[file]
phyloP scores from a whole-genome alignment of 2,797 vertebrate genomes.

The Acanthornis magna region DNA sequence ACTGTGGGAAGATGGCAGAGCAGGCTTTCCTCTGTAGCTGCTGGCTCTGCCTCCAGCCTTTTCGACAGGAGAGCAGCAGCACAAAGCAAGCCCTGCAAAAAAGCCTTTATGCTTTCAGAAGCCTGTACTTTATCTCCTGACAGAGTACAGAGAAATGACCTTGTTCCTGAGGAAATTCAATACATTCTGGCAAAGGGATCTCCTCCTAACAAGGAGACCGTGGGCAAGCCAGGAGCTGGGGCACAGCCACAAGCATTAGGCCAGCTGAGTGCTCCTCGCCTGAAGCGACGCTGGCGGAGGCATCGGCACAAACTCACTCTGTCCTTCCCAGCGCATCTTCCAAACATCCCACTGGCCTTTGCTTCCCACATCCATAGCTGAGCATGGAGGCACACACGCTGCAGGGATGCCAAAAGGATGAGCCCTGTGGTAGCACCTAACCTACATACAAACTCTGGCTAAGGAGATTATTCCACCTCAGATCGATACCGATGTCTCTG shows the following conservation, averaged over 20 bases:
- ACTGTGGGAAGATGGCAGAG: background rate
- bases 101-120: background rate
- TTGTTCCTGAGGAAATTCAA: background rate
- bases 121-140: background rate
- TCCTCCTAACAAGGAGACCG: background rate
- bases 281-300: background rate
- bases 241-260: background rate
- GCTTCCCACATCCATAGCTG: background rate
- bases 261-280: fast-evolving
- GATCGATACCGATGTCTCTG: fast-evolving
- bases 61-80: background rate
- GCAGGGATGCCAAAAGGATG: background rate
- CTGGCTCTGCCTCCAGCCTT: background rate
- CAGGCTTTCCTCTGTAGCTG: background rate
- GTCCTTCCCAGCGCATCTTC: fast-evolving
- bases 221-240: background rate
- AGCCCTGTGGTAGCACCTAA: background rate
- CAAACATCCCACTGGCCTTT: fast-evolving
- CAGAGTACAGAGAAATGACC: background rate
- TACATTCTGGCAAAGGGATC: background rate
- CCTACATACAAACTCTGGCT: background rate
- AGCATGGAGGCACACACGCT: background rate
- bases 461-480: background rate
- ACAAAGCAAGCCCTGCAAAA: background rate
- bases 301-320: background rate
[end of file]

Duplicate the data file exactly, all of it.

phyloP scores from a whole-genome alignment of 2,797 vertebrate genomes.

The Acanthornis magna region DNA sequence ACTGTGGGAAGATGGCAGAGCAGGCTTTCCTCTGTAGCTGCTGGCTCTGCCTCCAGCCTTTTCGACAGGAGAGCAGCAGCACAAAGCAAGCCCTGCAAAAAAGCCTTTATGCTTTCAGAAGCCTGTACTTTATCTCCTGACAGAGTACAGAGAAATGACCTTGTTCCTGAGGAAATTCAATACATTCTGGCAAAGGGATCTCCTCCTAACAAGGAGACCGTGGGCAAGCCAGGAGCTGGGGCACAGCCACAAGCATTAGGCCAGCTGAGTGCTCCTCGCCTGAAGCGACGCTGGCGGAGGCATCGGCACAAACTCACTCTGTCCTTCCCAGCGCATCTTCCAAACATCCCACTGGCCTTTGCTTCCCACATCCATAGCTGAGCATGGAGGCACACACGCTGCAGGGATGCCAAAAGGATGAGCCCTGTGGTAGCACCTAACCTACATACAAACTCTGGCTAAGGAGATTATTCCACCTCAGATCGATACCGATGTCTCTG shows the following conservation, averaged over 20 bases:
- ACTGTGGGAAGATGGCAGAG: background rate
- bases 101-120: background rate
- TTGTTCCTGAGGAAATTCAA: background rate
- bases 121-140: background rate
- TCCTCCTAACAAGGAGACCG: background rate
- bases 281-300: background rate
- bases 241-260: background rate
- GCTTCCCACATCCATAGCTG: background rate
- bases 261-280: fast-evolving
- GATCGATACCGATGTCTCTG: fast-evolving
- bases 61-80: background rate
- GCAGGGATGCCAAAAGGATG: background rate
- CTGGCTCTGCCTCCAGCCTT: background rate
- CAGGCTTTCCTCTGTAGCTG: background rate
- GTCCTTCCCAGCGCATCTTC: fast-evolving
- bases 221-240: background rate
- AGCCCTGTGGTAGCACCTAA: background rate
- CAAACATCCCACTGGCCTTT: fast-evolving
- CAGAGTACAGAGAAATGACC: background rate
- TACATTCTGGCAAAGGGATC: background rate
- CCTACATACAAACTCTGGCT: background rate
- AGCATGGAGGCACACACGCT: background rate
- bases 461-480: background rate
- ACAAAGCAAGCCCTGCAAAA: background rate
- bases 301-320: background rate